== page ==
Finance-seeking behaviour and outcomes for small- and medium-sized enterprises
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Purpose – Model finance-seeking behaviour and outcomes by Australian small- and medium-sized enterprises (SMEs) using firm-level panel data. The paper aims to discuss this issue. Design/methodology/approach – Using firm-level three-year panel data for more than 2,000 SMEs from the Business Longitudinal Database compiled by the Australian Bureau of Statistics, the authors estimate separate models for the seeking of finance (debt and/or equity) and the outcomes of finance seeking (successful or unsuccessful). Key explanatory variables include declared business focus (on financial, cost, operational, quality, innovation, and human resource measures), presence of business plans and other documentation related to successful finance seeking, innovation, indicators for family and foreign-owned businesses, and profitability. Control variables include sales, the number of employees, length of operations, export and import activity, government financial assistance, and industry classification. Findings – Business objectives together with a large number of firm-level characteristics, including firm age, size, industry and sales, profits, growth and exports, significantly affect both finance-seeking behaviour and outcomes. The authors find evidence that the pecking-order and agency cost theories of capital structure at least partly explain the financial behaviour of Australian SMEs. Research limitations/implications – Several of the responses in the underlying survey data are qualitative so the authors are unable to assess how the strength of these relationships varies by the levels of sales and profitability. Practical implications – The findings show that business objectives significantly affect SME finance-seeking decisions and outcomes. SMEs that focus on profitability or growth have a strong willingness to seek additional finance; in comparison, SMEs that focus on the quality of their products or services are less likely to apply for additional finance. As only half of the SMEs in the sample considered profitability or growth to be a major business focus, core business objectives greatly affect SME financing decisions. Further, pecking-order theory not trade-off theory better explains the financial behaviour of SMEs, yielding evidence that SMEs continue to face financial constraints when pursuing growth. Some evidence also of agency cost theory in the positive effects of family ownership on debt seeking. Originality/value – One of very few studies to examine finance seeking by SMEs, especially in Australia. Further, only study known to include declared business strategy, presence of business plans and other finance-related documentation and innovation in addition to the usual focus on growth and profitability to explain financing behaviour. Very large panel of longitudinal data used to explain financial decision making over time.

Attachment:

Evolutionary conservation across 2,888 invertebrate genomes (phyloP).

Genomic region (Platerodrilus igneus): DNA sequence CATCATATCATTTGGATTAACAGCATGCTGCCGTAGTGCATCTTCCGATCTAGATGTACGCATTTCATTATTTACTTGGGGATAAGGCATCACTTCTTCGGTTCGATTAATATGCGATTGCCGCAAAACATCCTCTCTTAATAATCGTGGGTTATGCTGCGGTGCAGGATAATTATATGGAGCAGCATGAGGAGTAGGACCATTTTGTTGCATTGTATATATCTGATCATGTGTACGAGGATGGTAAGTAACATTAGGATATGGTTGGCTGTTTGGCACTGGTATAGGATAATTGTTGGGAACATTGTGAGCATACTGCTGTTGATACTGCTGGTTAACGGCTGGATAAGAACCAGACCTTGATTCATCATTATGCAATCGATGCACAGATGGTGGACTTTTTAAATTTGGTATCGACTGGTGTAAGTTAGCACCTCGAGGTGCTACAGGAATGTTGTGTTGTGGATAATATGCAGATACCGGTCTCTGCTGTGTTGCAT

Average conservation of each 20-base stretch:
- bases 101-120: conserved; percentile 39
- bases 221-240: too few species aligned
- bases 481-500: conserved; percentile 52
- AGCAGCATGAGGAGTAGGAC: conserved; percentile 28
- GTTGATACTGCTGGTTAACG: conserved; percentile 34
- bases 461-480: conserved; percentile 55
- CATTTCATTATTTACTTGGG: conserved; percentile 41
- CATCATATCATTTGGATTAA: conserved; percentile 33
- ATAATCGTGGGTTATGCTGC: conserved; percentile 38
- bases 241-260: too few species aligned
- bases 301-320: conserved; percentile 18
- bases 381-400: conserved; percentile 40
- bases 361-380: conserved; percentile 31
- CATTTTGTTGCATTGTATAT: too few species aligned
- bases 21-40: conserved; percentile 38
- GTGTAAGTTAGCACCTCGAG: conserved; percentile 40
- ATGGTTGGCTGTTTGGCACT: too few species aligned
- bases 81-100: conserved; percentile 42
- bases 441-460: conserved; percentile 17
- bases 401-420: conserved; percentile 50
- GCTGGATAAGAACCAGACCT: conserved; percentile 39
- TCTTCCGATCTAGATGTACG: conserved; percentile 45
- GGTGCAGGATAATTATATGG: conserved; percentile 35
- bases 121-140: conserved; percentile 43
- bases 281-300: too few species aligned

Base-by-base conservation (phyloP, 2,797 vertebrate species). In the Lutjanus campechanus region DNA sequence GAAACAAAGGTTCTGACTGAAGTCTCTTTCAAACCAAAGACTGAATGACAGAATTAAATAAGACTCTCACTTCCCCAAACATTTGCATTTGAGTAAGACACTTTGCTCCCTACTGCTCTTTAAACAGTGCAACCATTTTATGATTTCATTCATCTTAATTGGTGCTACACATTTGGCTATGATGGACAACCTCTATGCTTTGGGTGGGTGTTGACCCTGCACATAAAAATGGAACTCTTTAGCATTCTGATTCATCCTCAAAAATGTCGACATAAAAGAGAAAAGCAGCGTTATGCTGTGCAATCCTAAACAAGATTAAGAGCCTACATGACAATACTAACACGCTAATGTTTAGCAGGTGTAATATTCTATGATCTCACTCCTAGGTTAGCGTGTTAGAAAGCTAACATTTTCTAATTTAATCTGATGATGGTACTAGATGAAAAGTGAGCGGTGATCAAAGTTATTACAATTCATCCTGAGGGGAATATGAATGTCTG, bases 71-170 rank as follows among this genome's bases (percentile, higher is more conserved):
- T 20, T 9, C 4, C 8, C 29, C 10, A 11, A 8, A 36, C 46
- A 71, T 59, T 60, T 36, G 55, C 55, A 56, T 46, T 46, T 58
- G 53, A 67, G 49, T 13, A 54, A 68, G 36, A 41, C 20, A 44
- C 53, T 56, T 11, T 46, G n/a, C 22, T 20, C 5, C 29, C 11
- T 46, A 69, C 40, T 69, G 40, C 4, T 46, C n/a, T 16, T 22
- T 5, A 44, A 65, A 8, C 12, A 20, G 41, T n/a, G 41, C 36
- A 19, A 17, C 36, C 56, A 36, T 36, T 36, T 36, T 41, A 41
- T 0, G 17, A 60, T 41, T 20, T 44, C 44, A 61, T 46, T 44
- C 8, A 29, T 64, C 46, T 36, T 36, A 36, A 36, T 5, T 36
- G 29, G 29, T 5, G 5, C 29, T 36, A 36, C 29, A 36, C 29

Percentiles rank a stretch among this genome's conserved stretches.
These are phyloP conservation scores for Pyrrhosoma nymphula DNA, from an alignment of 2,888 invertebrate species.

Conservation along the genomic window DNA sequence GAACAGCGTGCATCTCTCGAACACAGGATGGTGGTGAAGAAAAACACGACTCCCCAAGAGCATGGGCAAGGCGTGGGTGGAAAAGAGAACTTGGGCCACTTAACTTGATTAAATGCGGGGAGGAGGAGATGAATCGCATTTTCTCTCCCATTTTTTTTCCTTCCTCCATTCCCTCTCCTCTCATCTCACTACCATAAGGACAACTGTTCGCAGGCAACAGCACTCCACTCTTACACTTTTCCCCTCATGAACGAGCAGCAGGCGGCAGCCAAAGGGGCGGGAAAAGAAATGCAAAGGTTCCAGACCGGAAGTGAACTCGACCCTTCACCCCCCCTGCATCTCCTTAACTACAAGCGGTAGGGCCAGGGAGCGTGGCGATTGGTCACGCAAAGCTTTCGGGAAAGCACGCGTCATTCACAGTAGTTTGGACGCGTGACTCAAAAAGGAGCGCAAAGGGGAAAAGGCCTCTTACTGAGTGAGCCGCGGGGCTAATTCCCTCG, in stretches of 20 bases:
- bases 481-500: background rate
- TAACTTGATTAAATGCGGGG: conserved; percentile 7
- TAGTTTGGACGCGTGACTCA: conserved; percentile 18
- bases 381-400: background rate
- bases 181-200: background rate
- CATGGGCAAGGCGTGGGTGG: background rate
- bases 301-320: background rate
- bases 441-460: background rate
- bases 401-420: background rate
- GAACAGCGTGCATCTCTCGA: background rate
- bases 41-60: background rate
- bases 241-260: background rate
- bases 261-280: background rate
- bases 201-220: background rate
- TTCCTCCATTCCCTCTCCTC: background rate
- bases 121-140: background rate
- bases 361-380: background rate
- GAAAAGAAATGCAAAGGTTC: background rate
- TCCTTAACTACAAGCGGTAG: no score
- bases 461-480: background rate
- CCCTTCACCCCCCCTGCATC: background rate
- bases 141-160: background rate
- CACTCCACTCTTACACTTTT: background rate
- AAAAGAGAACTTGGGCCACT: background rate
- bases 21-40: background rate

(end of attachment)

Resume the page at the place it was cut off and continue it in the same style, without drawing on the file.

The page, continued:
International Journal of Managerial Finance
© 2015 Emerald. This is the author-manuscript version of this paper. Reproduced in accordance with the copyright policy of the publisher. Please refer to the journal's website for access to the definitive, published version.
Banking, Finance and Investment not elsewhere classified